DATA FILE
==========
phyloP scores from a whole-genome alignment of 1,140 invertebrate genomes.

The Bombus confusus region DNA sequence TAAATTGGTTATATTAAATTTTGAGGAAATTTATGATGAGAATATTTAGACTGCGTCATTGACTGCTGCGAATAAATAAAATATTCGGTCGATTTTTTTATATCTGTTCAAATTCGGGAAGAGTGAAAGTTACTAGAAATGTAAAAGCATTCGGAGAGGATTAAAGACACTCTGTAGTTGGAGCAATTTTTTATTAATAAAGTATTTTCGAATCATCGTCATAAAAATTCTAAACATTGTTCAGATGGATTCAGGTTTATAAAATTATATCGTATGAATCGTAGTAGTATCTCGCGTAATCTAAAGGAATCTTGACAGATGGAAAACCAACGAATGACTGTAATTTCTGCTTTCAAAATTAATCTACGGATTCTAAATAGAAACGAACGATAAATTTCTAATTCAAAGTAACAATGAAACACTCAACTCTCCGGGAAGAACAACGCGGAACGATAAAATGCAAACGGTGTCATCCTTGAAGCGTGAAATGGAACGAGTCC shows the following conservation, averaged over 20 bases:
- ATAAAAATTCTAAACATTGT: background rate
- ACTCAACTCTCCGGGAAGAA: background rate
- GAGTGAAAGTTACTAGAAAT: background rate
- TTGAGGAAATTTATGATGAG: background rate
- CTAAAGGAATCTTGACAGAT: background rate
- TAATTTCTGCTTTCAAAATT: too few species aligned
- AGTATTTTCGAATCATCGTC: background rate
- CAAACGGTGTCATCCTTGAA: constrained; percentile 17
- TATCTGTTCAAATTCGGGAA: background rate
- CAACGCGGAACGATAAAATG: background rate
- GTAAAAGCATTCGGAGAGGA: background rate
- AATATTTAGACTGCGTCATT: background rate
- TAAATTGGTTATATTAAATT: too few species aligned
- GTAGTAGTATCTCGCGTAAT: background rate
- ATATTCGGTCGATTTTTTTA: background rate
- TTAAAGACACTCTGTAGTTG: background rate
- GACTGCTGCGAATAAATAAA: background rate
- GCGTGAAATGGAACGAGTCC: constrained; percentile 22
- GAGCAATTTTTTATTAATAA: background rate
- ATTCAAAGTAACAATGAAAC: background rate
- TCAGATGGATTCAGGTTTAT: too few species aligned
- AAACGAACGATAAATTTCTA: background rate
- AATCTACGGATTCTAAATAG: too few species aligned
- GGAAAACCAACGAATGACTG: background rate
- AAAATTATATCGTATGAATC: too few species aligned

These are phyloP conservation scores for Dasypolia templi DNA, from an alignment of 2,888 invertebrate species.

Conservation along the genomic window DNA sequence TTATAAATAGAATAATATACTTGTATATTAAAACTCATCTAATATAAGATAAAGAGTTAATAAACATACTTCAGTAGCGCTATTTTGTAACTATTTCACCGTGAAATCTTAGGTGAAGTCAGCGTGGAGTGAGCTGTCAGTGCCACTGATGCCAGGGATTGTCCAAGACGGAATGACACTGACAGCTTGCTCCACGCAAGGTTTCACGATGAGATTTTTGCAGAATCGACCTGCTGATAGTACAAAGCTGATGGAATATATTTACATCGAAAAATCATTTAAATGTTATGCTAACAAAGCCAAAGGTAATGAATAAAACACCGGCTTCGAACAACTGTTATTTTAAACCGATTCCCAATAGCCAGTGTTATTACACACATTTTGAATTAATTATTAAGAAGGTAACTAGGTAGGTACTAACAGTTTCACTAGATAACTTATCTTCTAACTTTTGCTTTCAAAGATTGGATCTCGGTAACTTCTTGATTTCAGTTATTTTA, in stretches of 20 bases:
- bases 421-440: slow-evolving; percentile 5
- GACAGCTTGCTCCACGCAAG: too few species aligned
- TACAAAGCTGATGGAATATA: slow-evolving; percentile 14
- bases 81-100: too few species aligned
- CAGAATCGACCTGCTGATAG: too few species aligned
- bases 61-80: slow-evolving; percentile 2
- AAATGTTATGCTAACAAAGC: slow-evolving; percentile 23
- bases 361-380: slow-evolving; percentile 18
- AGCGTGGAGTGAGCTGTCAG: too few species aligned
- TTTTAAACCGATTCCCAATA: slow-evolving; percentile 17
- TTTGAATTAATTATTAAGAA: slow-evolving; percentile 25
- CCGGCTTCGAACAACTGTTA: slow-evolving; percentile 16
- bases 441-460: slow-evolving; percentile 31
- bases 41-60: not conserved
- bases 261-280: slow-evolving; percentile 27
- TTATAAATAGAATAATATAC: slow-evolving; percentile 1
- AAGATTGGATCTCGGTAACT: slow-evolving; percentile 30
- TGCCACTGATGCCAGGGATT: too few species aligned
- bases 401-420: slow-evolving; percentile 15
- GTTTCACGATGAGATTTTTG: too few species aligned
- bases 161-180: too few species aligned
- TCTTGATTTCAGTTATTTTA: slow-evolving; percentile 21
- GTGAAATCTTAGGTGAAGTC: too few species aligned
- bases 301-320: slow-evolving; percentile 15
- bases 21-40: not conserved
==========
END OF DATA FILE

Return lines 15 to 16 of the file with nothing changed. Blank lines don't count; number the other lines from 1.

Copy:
- TAAATTGGTTATATTAAATT: too few species aligned
- GTAGTAGTATCTCGCGTAAT: background rate